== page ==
Eisa said Sulieman would tell him: “In Sudan, everything I do has so much impact on so many lives, so many students and so many medical professionals.”
The sudden illness and death of Eisa’s father in Khartoum meant Eisa was in Sudan when fighting broke out. Now trying to get back to his American wife and children in the U.S., Eisa spoke late last week from Port Sudan, a city on the Red Sea now crowded with Sudanese and foreigners who made the dangerous 500-mile (800-kilometer) drive from the capital in hopes of securing spots on ships leaving Sudan.
Eisa described a journey through checkpoints manned by armed men, past bodies lying in the streets, and past vehicles carrying other families killed attempting the escape route.
After evacuating all U.S. diplomats and other U.S. government personnel April 22, the U.S. conducted its first evacuation of private American citizens Saturday. It used armed drones to escort buses carrying between 200 and 300 U.S. citizens, permanent residents and others to Port Sudan.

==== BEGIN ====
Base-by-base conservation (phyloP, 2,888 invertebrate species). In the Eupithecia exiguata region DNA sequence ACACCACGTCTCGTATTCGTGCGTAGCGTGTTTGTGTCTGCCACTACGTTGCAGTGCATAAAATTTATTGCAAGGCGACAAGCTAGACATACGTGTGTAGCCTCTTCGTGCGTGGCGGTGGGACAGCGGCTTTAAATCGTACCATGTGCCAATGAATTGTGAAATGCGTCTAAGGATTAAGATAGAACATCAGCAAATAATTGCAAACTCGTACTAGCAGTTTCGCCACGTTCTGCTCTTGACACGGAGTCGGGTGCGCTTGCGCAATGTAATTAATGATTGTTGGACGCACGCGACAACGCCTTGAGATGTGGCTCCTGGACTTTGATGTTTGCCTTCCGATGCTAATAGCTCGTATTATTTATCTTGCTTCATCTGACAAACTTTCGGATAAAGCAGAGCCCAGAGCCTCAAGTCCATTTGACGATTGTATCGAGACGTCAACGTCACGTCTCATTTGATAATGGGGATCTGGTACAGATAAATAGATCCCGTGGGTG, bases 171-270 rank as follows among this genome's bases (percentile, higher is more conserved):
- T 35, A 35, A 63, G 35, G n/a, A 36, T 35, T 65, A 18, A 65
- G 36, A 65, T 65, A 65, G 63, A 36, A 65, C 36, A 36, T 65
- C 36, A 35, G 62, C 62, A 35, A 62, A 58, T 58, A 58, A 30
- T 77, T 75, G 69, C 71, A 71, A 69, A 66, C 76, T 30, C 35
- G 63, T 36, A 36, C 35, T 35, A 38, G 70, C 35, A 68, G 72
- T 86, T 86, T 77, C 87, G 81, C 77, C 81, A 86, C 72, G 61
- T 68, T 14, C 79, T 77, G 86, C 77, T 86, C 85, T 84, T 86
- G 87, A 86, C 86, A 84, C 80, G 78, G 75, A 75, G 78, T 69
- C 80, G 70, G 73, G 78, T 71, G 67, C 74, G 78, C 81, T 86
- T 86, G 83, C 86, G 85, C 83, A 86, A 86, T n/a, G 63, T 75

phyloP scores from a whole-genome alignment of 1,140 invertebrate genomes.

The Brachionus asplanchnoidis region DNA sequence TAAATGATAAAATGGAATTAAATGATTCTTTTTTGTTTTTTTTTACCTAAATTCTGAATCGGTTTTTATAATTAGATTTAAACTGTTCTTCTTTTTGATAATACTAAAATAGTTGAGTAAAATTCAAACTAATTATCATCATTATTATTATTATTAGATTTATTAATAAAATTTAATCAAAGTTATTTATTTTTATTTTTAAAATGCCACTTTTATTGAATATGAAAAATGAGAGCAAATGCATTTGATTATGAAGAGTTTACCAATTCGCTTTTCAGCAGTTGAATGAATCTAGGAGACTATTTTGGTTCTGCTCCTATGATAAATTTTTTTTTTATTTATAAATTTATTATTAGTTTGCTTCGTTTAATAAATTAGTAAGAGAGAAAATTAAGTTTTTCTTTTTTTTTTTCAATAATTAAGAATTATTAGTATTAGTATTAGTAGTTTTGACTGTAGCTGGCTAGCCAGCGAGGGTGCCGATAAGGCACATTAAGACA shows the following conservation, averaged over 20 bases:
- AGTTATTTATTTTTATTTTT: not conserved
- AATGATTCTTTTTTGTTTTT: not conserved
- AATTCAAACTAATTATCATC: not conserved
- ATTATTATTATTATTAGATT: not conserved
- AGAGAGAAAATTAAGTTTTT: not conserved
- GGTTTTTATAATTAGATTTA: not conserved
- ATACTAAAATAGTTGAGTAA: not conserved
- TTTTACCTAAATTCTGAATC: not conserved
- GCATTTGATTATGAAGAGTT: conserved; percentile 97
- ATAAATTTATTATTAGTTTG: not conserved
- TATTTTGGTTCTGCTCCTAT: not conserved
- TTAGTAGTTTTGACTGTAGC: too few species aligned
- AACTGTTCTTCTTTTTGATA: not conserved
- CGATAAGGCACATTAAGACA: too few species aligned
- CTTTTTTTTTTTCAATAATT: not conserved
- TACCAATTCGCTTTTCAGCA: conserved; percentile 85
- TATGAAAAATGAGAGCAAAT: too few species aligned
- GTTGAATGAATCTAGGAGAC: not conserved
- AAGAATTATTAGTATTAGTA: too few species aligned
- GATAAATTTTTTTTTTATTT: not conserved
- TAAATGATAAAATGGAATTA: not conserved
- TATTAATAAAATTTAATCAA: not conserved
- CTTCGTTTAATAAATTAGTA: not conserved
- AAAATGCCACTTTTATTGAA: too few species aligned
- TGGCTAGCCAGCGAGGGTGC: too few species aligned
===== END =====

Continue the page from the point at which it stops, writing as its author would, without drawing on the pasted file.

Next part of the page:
Sudanese in their country and in the U.S. spoke of Sulieman’s killing as a special loss.
He was a well-respected colleague at the Gastroenterology Clinic and Mercy Hospital in Iowa City, hospital president Tom Clancy said. Sulieman’s older children live in Iowa.
He traveled back to Sudan several times a year with medical supplies he had collected for that country, colleagues said.
A nurse at the Iowa City clinic who declined to be identified because the nurse was not authorized to speak called him one of the best. “His love for his patients was over the top,” the nurse said. Colleagues considered him a powerhouse doctor and humanitarian, an upbeat man with an infectious laugh who populated his texts with smiley faces and cats wearing sunglasses.
In Sudan, Sulieman directed the medical faculty at the University of Khartoum and was a founder and director of a doctors’ humanitarian group, the Sudanese American Medical Association.